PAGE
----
The Wall Street Journal reports that Sen. Arlen Specter (R-PA) is planning to lead a strategy to shut down the Senate unless President Bush’s many appellate court nominations are given hearings and fair up-or-down votes (which is the Senate’s constitutional duty). In light of the extreme importance of appointing well-qualified, originalist judges to the federal bench, we applaud his leadership in forcing the Senate to do its job when it comes to judges. Excerpt from WSJ article:
The Democratic Senate has confirmed a mere six nominees with no plans in sight to move the remaining 11 forward. Judicial nominees rarely are confirmed in the final months of a President's second term, so the clock is running out. Democrats figure they'll retake the White House in November, and they don't mind leaving the courts short-handed for another year or two as they stall for liberal nominees.
Mr. Specter says he has recommended that Republicans "go full steam ahead" until Democrats agree to hold confirmation votes.
Sen. Orrin Hatch (R-UT) recently gave a speech in the Senate on the importance of making progress on judges. He also published an opinion piece in the National Review on the same topic. Excerpt:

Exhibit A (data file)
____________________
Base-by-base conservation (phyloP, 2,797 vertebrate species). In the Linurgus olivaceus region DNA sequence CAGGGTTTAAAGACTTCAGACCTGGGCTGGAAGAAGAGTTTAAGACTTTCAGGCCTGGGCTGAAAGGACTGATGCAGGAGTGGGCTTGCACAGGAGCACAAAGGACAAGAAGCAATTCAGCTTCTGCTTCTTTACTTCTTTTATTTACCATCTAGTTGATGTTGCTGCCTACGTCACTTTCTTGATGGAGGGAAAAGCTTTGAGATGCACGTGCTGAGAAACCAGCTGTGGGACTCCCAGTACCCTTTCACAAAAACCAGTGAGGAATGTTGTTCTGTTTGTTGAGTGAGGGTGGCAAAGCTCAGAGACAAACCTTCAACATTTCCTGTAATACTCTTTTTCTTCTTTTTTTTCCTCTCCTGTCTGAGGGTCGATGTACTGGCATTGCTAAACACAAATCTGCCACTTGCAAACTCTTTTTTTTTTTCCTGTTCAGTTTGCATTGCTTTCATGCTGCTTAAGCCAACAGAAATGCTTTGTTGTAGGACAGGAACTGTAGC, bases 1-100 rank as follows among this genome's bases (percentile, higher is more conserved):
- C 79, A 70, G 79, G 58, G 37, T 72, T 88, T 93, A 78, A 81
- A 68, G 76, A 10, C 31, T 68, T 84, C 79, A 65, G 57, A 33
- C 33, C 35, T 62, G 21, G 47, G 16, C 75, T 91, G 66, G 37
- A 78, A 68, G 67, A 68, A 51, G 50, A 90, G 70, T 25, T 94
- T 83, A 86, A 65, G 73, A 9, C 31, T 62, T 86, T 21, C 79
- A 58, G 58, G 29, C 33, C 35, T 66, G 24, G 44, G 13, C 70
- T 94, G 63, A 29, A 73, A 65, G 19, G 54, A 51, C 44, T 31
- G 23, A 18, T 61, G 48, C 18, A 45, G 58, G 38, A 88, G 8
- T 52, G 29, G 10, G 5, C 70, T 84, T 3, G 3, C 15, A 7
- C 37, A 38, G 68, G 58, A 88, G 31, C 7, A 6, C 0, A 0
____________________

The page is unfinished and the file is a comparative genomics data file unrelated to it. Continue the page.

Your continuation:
The Constitution gives to the president authority to nominate and appoint federal judges. The Senate provides advice about whether the president should appoint his judicial nominees by giving or withholding consent through up or down votes. That is what the Constitution assigns us to do. That is what Americans expect the Senate to do. That is what the Senate is failing to do.
Senate Republican Leader Mitch McConnell (R-KY) has also urged action on judges.
It’s time our friends on the other side stop blaming others for their own failures to act on judicial nominations. If they don’t, Republicans will be forced to consider other options.
Improving the makeup of the federal bench and making sure there are enough judges to promote justice in America is one of the most important issues in our country. We applaud the efforts by Senators McConnell, Specter, and Hatch to make progress on this front.
Contact Senate Judiciary Committee Chairman Patrick Leahy (D-VT) and urge him to get to work on judicial nominations. Also, contact both your senators and urge them to push for progress on judicial nominations.